Last week Abby needed to go to the immigration office in Chiang Mai to extend her visa, so we took the chance to do a little wandering. It was my favorite kind of trip: the kind where you eat at market stalls and talk to people all over the city about who you are and what your baby's name is and how delightful he is.
We went to the Sunday Walking Street Market-- blocks and blocks of crafts and most importantly, food! These cute little sticky rice treats were yummy and got points for presentation. (Asia, I love you.)
There were many beverages. Here I'm happily holding sugar cane juice (it tastes different here than in India, I think. I don't know why) and mulberry juice. We had to keep hydrated, and we did so by trying every kind of beverage we saw.
We also ate quail eggs. Delicious.
And there were more things than food. There were adorable high school boys busking in their school uniforms. There were also blind men playing great music, but I didn't take a picture of them because I felt bad taking a picture of people who couldn't see me doing so.
We also ate some pandan leaf-flavored ancient ice cream. I don't know why it's named that- it seems unfortunate. But it's actually pretty good.
The next morning we arrived at the immigration office at 6:30. We were bright and shiny. Perhaps. Isaac made a beautiful friend from Cambodia, named Ay. It's reason number 300 that I love Thailand: people who play with your baby at immigration. Reason number 301 is the fruit guy at immigration, selling fresh, chilled fruit.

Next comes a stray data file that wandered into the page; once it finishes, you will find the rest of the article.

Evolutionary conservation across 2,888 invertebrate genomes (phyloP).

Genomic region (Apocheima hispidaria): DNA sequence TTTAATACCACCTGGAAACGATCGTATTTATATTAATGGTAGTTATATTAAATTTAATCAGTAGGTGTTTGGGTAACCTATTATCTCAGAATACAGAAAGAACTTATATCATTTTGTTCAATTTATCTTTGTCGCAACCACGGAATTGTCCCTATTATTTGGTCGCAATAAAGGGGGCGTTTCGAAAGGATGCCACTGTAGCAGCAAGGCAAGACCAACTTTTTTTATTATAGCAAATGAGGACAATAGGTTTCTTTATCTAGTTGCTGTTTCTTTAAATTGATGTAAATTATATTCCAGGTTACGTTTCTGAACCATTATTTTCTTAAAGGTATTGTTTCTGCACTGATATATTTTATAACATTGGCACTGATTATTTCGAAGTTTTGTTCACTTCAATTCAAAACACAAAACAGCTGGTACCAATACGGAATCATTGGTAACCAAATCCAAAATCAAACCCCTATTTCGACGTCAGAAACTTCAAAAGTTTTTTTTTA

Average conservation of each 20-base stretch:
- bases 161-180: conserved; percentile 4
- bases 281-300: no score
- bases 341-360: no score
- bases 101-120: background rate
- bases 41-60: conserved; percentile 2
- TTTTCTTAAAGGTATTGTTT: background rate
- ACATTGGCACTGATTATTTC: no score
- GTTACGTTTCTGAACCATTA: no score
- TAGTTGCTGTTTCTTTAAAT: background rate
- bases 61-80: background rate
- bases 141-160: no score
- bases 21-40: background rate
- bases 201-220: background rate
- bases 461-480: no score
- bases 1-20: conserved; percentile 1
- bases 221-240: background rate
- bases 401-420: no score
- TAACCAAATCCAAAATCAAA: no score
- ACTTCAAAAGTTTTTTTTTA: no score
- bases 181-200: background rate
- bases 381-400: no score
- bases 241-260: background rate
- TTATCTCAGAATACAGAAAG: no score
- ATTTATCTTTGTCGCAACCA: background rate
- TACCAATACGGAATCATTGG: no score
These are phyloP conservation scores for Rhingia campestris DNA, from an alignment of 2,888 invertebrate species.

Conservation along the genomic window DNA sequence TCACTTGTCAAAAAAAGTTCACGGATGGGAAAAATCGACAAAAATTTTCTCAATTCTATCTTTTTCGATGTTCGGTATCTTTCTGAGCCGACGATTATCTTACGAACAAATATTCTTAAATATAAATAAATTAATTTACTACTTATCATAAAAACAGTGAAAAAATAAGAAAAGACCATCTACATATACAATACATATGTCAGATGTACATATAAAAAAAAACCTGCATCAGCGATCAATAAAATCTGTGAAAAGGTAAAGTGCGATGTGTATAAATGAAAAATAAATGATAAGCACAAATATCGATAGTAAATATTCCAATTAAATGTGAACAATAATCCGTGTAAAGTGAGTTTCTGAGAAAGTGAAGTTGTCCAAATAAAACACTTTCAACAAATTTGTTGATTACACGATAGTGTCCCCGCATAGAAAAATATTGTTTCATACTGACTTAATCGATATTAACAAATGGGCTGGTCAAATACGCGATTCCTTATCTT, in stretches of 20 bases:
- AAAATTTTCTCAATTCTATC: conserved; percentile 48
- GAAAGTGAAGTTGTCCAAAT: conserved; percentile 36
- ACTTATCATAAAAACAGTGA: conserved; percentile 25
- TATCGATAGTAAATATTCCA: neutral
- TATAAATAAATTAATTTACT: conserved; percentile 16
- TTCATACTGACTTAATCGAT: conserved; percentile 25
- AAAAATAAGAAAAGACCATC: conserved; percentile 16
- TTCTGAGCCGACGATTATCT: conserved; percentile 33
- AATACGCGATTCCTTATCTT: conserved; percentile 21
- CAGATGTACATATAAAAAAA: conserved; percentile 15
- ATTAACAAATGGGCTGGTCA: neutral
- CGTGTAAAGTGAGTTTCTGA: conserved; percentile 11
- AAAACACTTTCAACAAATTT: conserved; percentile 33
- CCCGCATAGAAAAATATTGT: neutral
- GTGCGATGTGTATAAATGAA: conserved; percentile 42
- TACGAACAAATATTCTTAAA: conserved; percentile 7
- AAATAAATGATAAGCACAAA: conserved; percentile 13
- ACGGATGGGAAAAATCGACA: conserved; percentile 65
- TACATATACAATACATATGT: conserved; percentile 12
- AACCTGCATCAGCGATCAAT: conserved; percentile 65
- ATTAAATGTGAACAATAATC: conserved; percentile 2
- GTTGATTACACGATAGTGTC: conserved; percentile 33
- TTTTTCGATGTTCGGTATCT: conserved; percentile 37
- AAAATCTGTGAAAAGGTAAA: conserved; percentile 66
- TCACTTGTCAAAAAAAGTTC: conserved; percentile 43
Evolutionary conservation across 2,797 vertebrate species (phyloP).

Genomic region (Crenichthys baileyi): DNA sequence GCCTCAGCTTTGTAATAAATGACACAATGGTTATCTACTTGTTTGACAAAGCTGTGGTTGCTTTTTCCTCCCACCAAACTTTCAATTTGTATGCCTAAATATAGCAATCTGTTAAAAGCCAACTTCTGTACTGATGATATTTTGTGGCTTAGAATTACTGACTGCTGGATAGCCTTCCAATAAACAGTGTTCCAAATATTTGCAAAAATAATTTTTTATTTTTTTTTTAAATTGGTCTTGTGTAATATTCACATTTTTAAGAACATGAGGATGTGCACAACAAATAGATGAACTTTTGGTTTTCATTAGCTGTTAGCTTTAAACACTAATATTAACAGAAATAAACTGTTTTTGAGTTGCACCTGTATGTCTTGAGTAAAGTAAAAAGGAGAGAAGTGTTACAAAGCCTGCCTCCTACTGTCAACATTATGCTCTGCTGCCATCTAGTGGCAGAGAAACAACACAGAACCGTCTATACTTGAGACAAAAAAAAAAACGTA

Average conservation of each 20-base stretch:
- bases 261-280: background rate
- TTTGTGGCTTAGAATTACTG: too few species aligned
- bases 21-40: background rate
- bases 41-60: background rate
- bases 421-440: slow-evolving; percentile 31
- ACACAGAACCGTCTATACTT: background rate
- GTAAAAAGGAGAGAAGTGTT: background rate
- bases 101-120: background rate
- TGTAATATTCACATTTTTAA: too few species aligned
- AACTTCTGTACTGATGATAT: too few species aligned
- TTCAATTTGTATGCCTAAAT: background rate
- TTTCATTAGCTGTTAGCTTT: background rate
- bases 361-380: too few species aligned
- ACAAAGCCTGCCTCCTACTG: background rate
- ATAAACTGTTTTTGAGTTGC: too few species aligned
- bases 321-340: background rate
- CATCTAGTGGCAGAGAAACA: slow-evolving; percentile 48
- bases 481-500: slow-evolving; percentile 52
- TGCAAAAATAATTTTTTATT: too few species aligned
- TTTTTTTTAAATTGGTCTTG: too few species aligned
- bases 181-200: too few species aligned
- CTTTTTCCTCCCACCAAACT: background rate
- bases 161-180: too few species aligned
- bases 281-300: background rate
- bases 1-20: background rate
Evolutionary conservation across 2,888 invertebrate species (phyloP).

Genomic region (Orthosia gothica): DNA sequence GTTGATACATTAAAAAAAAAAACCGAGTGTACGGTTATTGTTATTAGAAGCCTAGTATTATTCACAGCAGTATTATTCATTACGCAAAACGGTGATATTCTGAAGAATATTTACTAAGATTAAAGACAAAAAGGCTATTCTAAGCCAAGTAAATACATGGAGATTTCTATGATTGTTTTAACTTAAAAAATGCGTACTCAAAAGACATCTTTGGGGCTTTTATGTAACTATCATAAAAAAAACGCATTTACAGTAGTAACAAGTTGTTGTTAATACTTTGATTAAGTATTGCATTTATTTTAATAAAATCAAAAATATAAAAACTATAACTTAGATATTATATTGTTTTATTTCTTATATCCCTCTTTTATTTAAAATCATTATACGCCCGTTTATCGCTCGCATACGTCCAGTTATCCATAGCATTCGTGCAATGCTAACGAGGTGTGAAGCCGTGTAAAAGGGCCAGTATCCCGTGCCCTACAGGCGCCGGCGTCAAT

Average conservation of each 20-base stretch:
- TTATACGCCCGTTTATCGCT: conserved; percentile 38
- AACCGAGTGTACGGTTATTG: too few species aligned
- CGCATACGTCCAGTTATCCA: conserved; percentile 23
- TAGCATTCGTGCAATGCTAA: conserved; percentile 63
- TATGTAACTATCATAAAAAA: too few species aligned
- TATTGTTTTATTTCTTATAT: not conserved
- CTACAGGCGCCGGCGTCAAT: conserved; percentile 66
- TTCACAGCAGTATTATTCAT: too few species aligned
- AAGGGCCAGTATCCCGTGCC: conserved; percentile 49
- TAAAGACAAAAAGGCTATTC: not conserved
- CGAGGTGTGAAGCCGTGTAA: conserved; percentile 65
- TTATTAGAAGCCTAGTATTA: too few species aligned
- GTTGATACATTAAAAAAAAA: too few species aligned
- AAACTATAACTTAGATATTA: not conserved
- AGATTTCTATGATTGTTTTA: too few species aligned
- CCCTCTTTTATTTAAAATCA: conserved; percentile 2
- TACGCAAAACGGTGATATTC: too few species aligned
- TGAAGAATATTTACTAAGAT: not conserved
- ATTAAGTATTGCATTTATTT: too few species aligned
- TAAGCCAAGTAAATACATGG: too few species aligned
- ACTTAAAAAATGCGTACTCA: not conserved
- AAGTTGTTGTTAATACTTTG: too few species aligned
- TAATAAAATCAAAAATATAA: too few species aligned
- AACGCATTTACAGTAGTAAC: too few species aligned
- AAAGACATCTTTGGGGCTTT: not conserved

Here's lovely Abby on the songtaew as we left immigration and headed to the Warorot market.
Inside a songtaew, and in the background, outside a songtaew.
There are these things that become large parts of my life in the different places I've lived in. In Thailand, it's the red car, the songtaew- a covered low pick up truck with benches that is a kind of taxi, or sometimes, almost like a bus. I hop on and off of them all day long when I'm in Chiang Mai, and I love them. I remember one time, I was riding with a two-month-old Isaac on a songtaew on an extremely hot day, and it filled with Thai people. Isaac was still little enough that he freaked out for various unknown reasons, and he started wailing, loudly. One man took his hat off and fanned Isaac the whole time we were driving. It was lovely of him.
Then we got to the Warorot market, where I saw the most neatly organized rambutans I've ever seen in my life. I love the Warorot market fiercely. I would love to live there. I'd curl up between the flowers and the snacks, try to keep my feet clear of the dried squid.
I blew my brain up in the Warorot market though, on another trip that I took this week, with Chinua, when we went in for Isaac's passport and items for the meditation center. I wanted to find vanilla beans and haven't been able to find any, but then I thought, Hey, I'll go to the Indian spice stall. So we went over and sure enough, there were vanilla beans, but what blew my brain up was speaking Thai with the Indian Thai owner of the stall. There are many Indian Thai people in Chiang Mai-- many of the cloth shop owners, for example. They speak perfect Thai, many of them were born here, and it only made sense to speak Thai with this man, but I was asking about Curry Patta in my never ending search for fresh curry leaves, and I switched to Hindi to pronounce the names of spices in the middle of Thai sentences, and my brain sparked and then exploded.